The Dataverse Network is a great option for the distribution and long-term preservation of the data that underlies empirical studies. I like how it encourages the use of data citation standards and metadata to help describe the posted datasets. It also enables for replication studies to be readily undertaken on published work. It is a great resource for researchers. Currently, I have only one posted dataset, but I aim to increase my postings over time. Check it out!
Research Papers and Projects
- "International Capital Flows: Reliable or Fickle?," with Rupa Duttagupta, Jaime Guajardo, and Petia Topalova (IMF). 2011. World Economic Outlook. April, chapter 4: 125-163.
Abstract: This chapter analyzes international capital flows over the past 30 years to assess their predictability and their likely response to changes in the global macroeconomic environment. It finds that capital flows exhibit low persistence and that their volatility has increased over time. Across economies, net flows to emerging market economies are somewhat more volatile than those to advanced economies; across types of flow, debt-creating flows are somewhat more volatile and less persistent than others. Net capital flows to emerging market economies have been strongly correlated with changes in global financing conditions, rising sharply during periods with relatively low global interest rates and low risk aversion (or greater appetite for risk) and falling afterward. Furthermore, economies that have a direct foreign financial exposure to the United States experience an additional decline in their net capital flows in response to U.S. monetary tightening over and above what is experienced by economies that have no such direct U.S. financial exposure. This negative additional effect is larger when the U.S. rate hike is unanticipated and sharper for emerging market economies that are more integrated with global financial and foreign exchange markets, but smaller for economies with greater financial depth and relatively strong growth performance. Finally, the additional response to U.S. monetary tightening is deeper in an environment of low global interest rates and low risk aversion. These findings suggest that the eventual unwinding of globally accommodative financing conditions will, on the margin, dampen net flows to emerging market economies that have a direct financial exposure to the United States relative to those that do not, although strong growth performance in these economies can offset this negative additional effect. Thus, as economies further integrate with global financial markets, it is important to adopt policies to preserve domestic economic and financial strength to cope with variable capital flows. (Published Version, April 2011).
- "The Open Economy Consequences of U.S. Monetary Policy," with Christopher Bowdler, Economics, University of Oxford. 2011. Journal of International Money and Finance. March, vol. 30, no. 2: 309-336.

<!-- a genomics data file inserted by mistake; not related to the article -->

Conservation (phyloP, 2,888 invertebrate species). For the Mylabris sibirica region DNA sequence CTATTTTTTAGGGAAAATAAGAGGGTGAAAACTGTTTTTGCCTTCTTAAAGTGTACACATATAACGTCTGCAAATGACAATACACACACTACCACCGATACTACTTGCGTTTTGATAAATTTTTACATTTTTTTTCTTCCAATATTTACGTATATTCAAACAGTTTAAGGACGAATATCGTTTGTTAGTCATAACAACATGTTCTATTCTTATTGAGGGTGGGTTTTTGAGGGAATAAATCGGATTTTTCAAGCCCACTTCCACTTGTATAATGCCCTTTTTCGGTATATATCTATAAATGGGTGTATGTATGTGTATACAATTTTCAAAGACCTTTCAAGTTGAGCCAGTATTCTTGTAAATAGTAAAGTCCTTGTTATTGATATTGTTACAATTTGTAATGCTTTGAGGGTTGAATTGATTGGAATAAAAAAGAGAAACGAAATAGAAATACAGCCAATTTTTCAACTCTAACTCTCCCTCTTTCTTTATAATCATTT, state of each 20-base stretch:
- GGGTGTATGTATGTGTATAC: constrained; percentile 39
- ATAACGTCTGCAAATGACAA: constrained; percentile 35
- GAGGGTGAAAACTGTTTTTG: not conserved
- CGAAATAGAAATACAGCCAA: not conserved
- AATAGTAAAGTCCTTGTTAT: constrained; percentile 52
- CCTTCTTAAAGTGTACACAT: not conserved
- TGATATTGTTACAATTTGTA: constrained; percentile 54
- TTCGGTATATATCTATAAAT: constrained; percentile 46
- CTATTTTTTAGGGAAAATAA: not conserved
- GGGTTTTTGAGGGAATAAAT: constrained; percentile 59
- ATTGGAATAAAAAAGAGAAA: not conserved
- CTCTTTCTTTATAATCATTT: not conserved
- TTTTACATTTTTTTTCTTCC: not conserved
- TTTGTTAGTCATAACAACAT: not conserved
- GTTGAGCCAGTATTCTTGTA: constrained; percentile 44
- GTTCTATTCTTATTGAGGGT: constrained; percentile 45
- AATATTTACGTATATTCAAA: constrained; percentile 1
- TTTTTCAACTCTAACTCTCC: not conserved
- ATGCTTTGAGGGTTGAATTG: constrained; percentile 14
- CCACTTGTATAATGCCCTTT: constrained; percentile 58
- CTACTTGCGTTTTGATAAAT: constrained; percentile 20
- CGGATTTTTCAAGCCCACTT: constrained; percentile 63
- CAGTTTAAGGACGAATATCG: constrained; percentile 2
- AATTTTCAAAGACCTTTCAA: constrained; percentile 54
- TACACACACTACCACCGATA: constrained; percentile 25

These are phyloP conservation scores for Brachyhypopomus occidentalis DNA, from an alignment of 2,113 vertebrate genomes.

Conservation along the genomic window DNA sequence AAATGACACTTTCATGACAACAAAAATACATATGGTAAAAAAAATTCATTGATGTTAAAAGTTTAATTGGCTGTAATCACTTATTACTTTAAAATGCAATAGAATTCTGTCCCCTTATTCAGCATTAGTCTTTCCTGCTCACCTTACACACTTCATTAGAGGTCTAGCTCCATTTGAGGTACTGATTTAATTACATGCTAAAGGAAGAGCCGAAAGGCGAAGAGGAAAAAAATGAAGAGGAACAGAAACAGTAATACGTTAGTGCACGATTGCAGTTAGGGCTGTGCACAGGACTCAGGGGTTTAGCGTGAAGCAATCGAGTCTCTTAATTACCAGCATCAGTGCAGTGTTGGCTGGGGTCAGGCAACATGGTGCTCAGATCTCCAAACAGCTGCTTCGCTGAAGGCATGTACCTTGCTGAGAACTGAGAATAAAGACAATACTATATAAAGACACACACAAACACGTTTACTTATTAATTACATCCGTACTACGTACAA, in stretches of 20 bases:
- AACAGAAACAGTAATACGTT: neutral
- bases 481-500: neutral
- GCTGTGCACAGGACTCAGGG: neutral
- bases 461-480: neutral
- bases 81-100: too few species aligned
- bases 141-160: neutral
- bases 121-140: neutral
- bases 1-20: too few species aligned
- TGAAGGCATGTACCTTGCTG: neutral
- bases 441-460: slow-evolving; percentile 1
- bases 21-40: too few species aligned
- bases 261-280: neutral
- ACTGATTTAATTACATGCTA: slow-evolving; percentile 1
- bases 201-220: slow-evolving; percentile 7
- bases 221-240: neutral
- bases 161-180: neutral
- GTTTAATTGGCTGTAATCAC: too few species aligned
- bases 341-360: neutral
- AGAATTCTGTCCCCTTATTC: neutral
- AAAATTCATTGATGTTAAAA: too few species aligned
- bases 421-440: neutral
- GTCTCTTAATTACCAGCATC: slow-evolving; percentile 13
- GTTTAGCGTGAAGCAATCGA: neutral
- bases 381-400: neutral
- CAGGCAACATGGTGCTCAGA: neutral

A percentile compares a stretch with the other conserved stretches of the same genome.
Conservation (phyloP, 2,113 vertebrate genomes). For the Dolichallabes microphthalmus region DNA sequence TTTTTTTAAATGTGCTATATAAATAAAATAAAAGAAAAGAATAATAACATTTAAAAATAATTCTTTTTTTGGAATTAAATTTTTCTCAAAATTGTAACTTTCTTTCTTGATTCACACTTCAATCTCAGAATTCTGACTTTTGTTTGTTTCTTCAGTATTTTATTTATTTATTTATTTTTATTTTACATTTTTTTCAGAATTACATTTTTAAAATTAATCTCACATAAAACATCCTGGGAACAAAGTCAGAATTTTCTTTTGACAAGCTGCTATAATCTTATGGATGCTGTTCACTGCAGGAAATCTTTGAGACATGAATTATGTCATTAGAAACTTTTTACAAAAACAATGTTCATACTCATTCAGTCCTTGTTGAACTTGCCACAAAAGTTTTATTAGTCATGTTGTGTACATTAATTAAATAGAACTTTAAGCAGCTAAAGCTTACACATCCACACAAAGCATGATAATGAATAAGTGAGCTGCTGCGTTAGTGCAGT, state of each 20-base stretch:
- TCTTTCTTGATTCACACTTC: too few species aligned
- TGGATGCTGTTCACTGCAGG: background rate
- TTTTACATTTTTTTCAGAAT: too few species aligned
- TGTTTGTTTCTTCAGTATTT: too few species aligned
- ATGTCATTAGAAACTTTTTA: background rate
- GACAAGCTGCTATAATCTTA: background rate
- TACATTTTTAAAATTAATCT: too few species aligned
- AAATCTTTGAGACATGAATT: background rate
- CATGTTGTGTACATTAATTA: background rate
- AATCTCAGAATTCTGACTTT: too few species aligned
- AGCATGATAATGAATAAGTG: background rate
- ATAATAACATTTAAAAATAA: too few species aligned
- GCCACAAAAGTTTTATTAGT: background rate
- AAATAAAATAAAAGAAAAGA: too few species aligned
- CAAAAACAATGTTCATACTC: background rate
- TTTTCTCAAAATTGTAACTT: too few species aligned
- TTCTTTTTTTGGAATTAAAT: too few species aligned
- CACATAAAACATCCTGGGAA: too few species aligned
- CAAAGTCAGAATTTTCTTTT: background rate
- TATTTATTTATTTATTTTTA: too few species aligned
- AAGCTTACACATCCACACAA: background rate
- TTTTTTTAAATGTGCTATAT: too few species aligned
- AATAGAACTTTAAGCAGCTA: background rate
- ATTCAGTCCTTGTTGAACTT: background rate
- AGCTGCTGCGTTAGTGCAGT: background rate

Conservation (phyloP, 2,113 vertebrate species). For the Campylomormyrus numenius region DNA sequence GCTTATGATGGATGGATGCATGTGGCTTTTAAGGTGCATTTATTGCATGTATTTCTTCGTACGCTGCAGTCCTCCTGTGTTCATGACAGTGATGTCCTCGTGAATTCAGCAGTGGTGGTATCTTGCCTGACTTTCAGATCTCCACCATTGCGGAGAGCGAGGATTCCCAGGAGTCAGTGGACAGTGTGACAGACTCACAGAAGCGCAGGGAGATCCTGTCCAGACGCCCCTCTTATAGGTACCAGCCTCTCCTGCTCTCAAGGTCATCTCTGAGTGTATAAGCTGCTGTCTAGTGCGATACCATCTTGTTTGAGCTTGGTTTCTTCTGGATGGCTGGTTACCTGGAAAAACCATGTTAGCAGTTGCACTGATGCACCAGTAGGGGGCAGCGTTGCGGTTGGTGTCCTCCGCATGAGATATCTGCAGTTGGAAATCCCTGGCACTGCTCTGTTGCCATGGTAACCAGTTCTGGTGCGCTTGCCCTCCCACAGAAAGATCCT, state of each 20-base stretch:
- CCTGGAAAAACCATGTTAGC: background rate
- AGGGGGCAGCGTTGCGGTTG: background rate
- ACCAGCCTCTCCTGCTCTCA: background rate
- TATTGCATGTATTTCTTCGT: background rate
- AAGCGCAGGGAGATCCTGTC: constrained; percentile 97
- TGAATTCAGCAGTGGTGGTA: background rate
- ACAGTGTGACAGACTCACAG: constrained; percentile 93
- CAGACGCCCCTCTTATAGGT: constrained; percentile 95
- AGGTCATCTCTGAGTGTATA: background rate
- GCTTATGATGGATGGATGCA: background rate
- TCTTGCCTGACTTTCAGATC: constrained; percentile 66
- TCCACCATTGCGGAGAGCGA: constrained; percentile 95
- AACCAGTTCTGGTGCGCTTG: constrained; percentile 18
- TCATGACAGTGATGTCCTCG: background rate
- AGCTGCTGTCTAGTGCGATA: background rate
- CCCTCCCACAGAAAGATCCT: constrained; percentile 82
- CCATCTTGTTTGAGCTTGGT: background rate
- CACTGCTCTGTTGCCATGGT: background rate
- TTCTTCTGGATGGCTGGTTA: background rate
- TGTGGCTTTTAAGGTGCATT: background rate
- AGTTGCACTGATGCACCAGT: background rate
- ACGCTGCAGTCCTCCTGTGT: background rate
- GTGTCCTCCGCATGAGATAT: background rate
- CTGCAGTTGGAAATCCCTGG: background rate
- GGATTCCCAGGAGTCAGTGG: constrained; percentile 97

Abstract: We consider the open economy consequences of U.S. monetary policy, extending the identification approach of Romer and Romer  and adapting it for use with asset prices. Intended policy changes are orthogonalized against the economy’s expected future path, which captures any effects from open economy variables. Estimated from a set of bilateral VARs, the dynamic responses of the exchange rate, foreign interest rate, and foreign output are consistent with recent work that identifies U.S. policy via futures market changes and a priori impulse response bounds. We compare the two approaches, ﬁnding important commonalities. We also outline some advantages of our approach. (First Version, October 2005 / Published Version, September 2010).
- "The Long-Lived Effects of Historic Climate on the Wealth of Nations," with Akos Valentinyi, National Bank of Hungary, and Michael Vlassopoulos, Economics, University of Southampton
Abstract: We investigate the long-run consequences of historic climate (1730-2000) for the cross-country income distribution. Using a newly constructed dataset of temperature stretching over three centuries, we estimate a robust and significant time-varying, non-monotonic effect of temperature upon current incomes for a cross-section of 169 countries. We find a large, positive effect of 18th century temperature and an even larger, negative effect of 19th century temperature upon current incomes. When historic temperatures are introduced, the effect of current temperature on current income is insignificant. Our findings suggest that temperature's indirect effect upon income through historical channels dominates any direct contemporaneous effect. We provide evidence on one possible channel by which historic temperature affects current income that focuses on the interaction between agricultural productivity, international trade, and industrialization. (First Version, November 2009 -- CEPR Discussion Paper No. 7572, MPRA Paper No. 18701, SSRN No. 1508063 / This Version, June 2010).
- "The Empirics of International Monetary Transmission: Identification and the Impossible Trinity," with Christopher Bowdler, Economics, University of Oxford. 2010. Journal of Money, Credit, and Banking. June, vol. 42, no. 4: 679-713.